The very first thing you need to do is make sure your own business site is up to date. Give your entire domain a once-over, not just your blog pages. Niche influencers won’t want to take content from or link back to a website that isn’t clean, informational, and professional in nature. You have to get your own act together before you can approach anyone else.

The next thing you’ll want to do is make sure your social media profiles look good. Your business pages need to be populated with industry-specific posts and information tailored to your company. Your personal page needs to either be rather neutral or locked down to friends-only status.

A good business owner is going to check out your online presence before agreeing to your pitch, and that includes making sure your ideals are aligned with theirs. You might, for example, find that a business with a neutral political standpoint will not want to align itself with a business owner who is very vocal about certain controversial issues.

Have all your ducks in a row? Now you can start looking for potential guest blogging partners. Try asking these questions to find the right connections.

  • Is the website somehow related to your niche? Let’s say, for example, you sell light bulbs. You might want to look for energy providers, home builders, and lamp manufacturers.
  • Is the audience engaged? Do they already respond well to posts on the blog or participate in chat threads when those posts are shared on social media?
  • Can you solve a problem for the site’s audience? You’re going to need to offer something of value or they won’t have any interest in reading your post.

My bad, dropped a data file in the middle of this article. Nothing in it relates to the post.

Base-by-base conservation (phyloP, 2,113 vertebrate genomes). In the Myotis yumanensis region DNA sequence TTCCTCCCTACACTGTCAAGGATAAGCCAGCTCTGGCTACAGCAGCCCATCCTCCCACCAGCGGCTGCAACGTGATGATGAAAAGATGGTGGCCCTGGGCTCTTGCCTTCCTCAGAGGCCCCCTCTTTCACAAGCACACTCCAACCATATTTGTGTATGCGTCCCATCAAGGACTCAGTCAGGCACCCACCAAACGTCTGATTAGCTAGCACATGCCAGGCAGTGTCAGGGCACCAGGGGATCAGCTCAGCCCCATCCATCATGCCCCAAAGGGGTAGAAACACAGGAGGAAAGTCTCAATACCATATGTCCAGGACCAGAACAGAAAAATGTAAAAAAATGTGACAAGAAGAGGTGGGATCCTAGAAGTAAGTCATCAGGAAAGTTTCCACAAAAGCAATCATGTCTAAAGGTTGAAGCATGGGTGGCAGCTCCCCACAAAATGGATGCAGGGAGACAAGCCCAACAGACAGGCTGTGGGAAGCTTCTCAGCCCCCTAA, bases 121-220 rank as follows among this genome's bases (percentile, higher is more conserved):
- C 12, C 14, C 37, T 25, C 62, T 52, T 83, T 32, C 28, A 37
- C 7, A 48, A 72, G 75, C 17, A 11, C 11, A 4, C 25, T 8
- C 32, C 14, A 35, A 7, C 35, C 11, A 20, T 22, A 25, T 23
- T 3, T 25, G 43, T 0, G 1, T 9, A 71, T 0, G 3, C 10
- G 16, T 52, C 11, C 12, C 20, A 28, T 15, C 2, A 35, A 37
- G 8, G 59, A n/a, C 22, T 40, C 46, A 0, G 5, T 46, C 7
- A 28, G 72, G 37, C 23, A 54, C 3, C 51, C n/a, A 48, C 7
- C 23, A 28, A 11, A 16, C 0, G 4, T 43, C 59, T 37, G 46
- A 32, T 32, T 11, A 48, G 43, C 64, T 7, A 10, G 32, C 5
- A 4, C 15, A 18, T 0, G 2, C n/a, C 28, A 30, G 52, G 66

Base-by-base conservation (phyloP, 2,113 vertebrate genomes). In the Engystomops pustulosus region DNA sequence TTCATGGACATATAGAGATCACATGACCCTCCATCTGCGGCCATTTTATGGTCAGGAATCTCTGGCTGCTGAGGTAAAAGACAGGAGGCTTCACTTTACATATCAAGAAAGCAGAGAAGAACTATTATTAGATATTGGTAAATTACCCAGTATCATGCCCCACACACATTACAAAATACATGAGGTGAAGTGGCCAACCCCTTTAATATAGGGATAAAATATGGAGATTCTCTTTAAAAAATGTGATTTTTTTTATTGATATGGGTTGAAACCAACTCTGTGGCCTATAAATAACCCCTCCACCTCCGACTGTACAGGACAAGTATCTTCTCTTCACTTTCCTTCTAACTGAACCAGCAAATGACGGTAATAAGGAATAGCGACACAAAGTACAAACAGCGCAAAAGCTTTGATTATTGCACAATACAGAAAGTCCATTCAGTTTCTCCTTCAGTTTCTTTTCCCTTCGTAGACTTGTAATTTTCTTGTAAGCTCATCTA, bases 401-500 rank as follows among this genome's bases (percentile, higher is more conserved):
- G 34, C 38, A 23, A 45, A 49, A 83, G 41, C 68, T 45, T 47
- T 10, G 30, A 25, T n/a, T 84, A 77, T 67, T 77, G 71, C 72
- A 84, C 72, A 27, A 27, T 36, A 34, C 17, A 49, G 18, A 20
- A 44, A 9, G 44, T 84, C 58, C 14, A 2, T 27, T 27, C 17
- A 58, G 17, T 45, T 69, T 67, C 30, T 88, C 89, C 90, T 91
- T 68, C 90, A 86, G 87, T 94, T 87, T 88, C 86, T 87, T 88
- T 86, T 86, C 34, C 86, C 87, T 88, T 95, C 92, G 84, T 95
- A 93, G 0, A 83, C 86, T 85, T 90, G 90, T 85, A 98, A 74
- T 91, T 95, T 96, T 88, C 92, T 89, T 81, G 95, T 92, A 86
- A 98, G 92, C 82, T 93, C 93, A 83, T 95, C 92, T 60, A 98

• Does the company update their blog on a consistent basis? This is important. Even if a blog matches your niche, you won’t get much traction if they don’t update on a regular basis.

Once you have a list of businesses and blogs, you need to start networking.

(I bet you thought I’d tell you to start pitching, right? Wrong. Or at least, I won’t say that just yet, anyway.)

Warm up your potential partners by engaging as part of their audience first. Comment on blog posts, follow their social pages, and try to connect with the CEO on LinkedIn. Other site owners will see the content you are putting out there, become more familiar with you and your work, and will ultimately be more receptive to your pitches.

Network first, pitch second. When you are ready to pitch, make sure what you send is personalized — no canned templates. Customize the greeting with a specific name, talk about what you love about their business or site, and ask if they’re open to discussing a guest posting partnership. You might even pitch a few topic suggestions.

Don’t come off as pushy or self-serving. You want to build a mutually beneficial relationship. Your goal isn’t to convince them why you’re great, it’s to convince them how you can benefit each other (the greatness is a side effect).

Guest blogging can be an incredibly effective method for increasing brand awareness, reaching new audiences, growing your email list, and even making sales. The process takes time, though. It isn’t about sending out 100 emails and seeing which ones stick. It’s about taking the time to truly know your own audience and searching for sites with similar interests. Before you know it, you’ll be creating long-term projects.

SEO virtuoso, CEO @Sachs Marketing Group. Focused on being of service to business owners - helping to better position them in the eyes of their audiences.